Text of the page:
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Paris and the trail of social media misinformation

Information cascades occurs when “an observer sees something and does the exact same thing despite one’s own beliefs or private information to the contrary”.  As discussed in the model in class and in the textbook, a person would copy others regardless of the private signal received because he/she observes a majority of others doing the opposite, meaning they must be correct or know something the individual does not.  This phenomenon is applicable not only to adapting new products, but also in the spread of rumors and information.

Professor Coye Cheshire of University of California, Berkeley, mentions that cascades can occur in situation as simple as choosing the brand with fewer left on the shelf of a grocery store because people tend to believe there must be a reason one is being bought more often than the other.  Rumors also spread due to confirmation bias, which has led to a Sikh man being mistaken as one of the suicide bombers in Paris because the photo of him holding an iPad was Photoshopped.  Another rumor after the terror attacks on Paris that was false but spread was the Eiffel Tower going dark in memory of the victims, though it goes dark nightly at 1am.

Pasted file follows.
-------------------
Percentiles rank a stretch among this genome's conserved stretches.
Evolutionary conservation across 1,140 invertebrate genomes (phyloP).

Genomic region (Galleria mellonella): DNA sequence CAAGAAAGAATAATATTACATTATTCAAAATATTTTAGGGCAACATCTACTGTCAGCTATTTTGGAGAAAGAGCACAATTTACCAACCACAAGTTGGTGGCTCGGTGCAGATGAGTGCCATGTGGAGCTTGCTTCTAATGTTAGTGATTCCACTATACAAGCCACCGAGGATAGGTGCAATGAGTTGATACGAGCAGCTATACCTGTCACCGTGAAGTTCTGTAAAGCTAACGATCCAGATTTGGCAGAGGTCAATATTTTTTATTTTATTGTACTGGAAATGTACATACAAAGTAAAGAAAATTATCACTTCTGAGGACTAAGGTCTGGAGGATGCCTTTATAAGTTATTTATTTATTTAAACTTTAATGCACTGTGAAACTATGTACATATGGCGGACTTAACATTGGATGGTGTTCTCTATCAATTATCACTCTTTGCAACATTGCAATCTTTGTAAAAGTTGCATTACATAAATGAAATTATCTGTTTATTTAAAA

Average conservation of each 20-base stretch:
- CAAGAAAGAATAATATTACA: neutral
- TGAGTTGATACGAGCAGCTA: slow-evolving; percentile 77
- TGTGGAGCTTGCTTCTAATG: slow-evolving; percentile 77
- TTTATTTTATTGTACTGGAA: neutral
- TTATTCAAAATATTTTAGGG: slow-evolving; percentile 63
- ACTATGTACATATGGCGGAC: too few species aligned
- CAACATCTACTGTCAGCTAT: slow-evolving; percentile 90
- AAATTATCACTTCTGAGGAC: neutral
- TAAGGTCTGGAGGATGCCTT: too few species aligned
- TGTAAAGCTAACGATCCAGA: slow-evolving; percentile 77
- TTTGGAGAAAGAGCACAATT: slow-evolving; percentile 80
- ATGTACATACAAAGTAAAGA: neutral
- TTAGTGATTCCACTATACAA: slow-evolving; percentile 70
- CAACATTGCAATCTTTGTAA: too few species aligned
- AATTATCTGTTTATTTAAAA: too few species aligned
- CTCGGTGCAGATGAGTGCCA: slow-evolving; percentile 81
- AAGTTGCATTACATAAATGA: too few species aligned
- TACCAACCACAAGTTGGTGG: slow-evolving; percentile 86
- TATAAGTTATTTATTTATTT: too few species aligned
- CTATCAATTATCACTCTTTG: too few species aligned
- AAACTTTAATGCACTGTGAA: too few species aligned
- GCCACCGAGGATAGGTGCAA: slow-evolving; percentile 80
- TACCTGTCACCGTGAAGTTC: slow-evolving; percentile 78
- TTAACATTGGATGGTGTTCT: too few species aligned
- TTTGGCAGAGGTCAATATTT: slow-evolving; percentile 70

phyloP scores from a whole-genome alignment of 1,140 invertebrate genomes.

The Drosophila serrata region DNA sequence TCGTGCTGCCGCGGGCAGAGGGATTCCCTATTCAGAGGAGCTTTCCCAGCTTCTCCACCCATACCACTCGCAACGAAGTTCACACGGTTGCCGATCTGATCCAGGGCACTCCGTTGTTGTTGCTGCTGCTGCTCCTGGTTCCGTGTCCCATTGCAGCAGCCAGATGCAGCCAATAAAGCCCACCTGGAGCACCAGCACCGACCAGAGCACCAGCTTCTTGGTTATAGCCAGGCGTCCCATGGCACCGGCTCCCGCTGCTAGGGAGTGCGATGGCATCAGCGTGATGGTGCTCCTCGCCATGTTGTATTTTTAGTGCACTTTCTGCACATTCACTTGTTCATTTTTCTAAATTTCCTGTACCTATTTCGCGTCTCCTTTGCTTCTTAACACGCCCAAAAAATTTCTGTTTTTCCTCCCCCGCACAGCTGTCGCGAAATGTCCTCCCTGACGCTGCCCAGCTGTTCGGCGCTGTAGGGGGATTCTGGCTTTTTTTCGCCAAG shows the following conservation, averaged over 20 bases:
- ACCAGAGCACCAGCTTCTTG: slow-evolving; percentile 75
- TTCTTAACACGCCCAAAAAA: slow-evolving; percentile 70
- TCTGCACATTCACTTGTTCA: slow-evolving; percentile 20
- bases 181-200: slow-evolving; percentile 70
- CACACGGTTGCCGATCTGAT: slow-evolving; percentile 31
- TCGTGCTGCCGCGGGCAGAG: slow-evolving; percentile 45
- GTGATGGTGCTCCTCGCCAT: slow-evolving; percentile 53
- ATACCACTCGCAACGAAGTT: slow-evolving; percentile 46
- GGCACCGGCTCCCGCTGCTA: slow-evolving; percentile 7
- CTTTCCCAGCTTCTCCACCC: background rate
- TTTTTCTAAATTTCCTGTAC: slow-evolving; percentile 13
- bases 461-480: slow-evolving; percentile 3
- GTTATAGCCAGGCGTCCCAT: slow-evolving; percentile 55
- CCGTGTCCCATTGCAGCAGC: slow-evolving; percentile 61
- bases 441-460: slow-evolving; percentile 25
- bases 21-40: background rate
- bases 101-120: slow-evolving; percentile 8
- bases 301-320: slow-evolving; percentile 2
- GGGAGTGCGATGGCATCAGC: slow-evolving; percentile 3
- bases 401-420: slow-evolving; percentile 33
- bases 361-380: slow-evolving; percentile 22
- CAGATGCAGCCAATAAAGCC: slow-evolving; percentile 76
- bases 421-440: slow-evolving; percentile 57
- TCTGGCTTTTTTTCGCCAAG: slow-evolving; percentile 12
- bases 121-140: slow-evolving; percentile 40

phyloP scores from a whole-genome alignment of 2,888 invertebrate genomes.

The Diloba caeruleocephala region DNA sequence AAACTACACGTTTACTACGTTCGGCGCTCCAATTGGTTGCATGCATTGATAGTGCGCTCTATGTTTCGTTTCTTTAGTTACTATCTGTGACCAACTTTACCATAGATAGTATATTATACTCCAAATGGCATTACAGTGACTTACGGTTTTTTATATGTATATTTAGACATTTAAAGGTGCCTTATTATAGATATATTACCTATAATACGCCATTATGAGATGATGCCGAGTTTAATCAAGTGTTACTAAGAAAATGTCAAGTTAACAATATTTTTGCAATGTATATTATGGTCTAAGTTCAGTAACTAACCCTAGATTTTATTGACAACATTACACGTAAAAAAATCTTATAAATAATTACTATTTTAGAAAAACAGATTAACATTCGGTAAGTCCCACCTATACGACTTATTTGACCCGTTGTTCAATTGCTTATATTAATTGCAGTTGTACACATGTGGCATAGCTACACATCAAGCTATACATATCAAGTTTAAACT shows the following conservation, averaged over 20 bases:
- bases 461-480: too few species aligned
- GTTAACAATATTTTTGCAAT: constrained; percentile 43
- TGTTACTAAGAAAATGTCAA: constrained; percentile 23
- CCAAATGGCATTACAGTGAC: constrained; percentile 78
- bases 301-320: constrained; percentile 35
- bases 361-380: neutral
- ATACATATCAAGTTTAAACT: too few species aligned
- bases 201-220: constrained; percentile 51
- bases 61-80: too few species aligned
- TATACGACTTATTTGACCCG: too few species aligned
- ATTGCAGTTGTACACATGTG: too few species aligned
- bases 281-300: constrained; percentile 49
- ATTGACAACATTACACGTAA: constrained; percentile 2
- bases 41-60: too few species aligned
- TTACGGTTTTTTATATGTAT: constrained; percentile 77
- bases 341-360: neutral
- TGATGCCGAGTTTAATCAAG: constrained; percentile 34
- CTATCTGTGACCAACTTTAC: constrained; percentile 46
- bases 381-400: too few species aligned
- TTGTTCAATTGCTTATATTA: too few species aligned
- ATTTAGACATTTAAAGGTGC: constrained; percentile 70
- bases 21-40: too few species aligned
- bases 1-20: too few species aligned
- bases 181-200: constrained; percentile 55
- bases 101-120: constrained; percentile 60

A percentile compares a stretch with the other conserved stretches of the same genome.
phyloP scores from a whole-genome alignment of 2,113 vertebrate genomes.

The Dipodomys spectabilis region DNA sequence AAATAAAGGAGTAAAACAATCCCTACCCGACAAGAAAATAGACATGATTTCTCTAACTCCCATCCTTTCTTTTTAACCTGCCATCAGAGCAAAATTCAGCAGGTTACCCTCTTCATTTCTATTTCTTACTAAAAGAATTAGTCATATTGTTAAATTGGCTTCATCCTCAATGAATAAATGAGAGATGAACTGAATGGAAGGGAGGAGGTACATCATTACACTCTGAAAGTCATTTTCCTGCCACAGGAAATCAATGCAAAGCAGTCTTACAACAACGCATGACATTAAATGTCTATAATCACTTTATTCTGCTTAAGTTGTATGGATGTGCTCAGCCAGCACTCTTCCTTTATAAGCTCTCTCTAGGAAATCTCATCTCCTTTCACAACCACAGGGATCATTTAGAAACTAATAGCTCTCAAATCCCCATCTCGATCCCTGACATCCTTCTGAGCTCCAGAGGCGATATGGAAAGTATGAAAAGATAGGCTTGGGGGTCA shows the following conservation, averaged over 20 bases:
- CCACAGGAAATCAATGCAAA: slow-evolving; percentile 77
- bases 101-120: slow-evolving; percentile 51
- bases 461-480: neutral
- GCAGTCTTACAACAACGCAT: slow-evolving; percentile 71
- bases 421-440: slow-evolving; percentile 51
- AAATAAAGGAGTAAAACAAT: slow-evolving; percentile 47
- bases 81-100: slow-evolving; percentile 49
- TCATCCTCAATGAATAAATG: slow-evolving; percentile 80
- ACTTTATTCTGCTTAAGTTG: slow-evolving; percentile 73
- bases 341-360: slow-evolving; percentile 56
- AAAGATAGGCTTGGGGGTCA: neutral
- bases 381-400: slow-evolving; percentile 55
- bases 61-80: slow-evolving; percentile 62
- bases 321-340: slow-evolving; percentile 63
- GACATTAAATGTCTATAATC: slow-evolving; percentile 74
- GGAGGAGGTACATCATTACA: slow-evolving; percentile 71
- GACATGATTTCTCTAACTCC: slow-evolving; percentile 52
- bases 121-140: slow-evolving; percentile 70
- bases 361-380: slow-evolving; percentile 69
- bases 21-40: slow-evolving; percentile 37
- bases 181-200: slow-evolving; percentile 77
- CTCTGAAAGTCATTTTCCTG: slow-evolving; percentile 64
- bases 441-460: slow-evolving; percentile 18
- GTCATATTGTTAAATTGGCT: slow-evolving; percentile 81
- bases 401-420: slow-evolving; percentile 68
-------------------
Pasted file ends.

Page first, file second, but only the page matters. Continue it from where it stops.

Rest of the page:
While information cascades have led to negative results of false information being spread, they have also had positive effects during the aftermath of the most recent terror attacks in Paris.  In this time of emergency, hashtags such as #PorteOuverte and #StrandedinUS spread on social media rapidly, allowing people to seek shelter and protection from those who were willing to offer it.  Consequently, these information cascades can be essential and critical to human society because to a certain extent, survival can depend on it.



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November 2015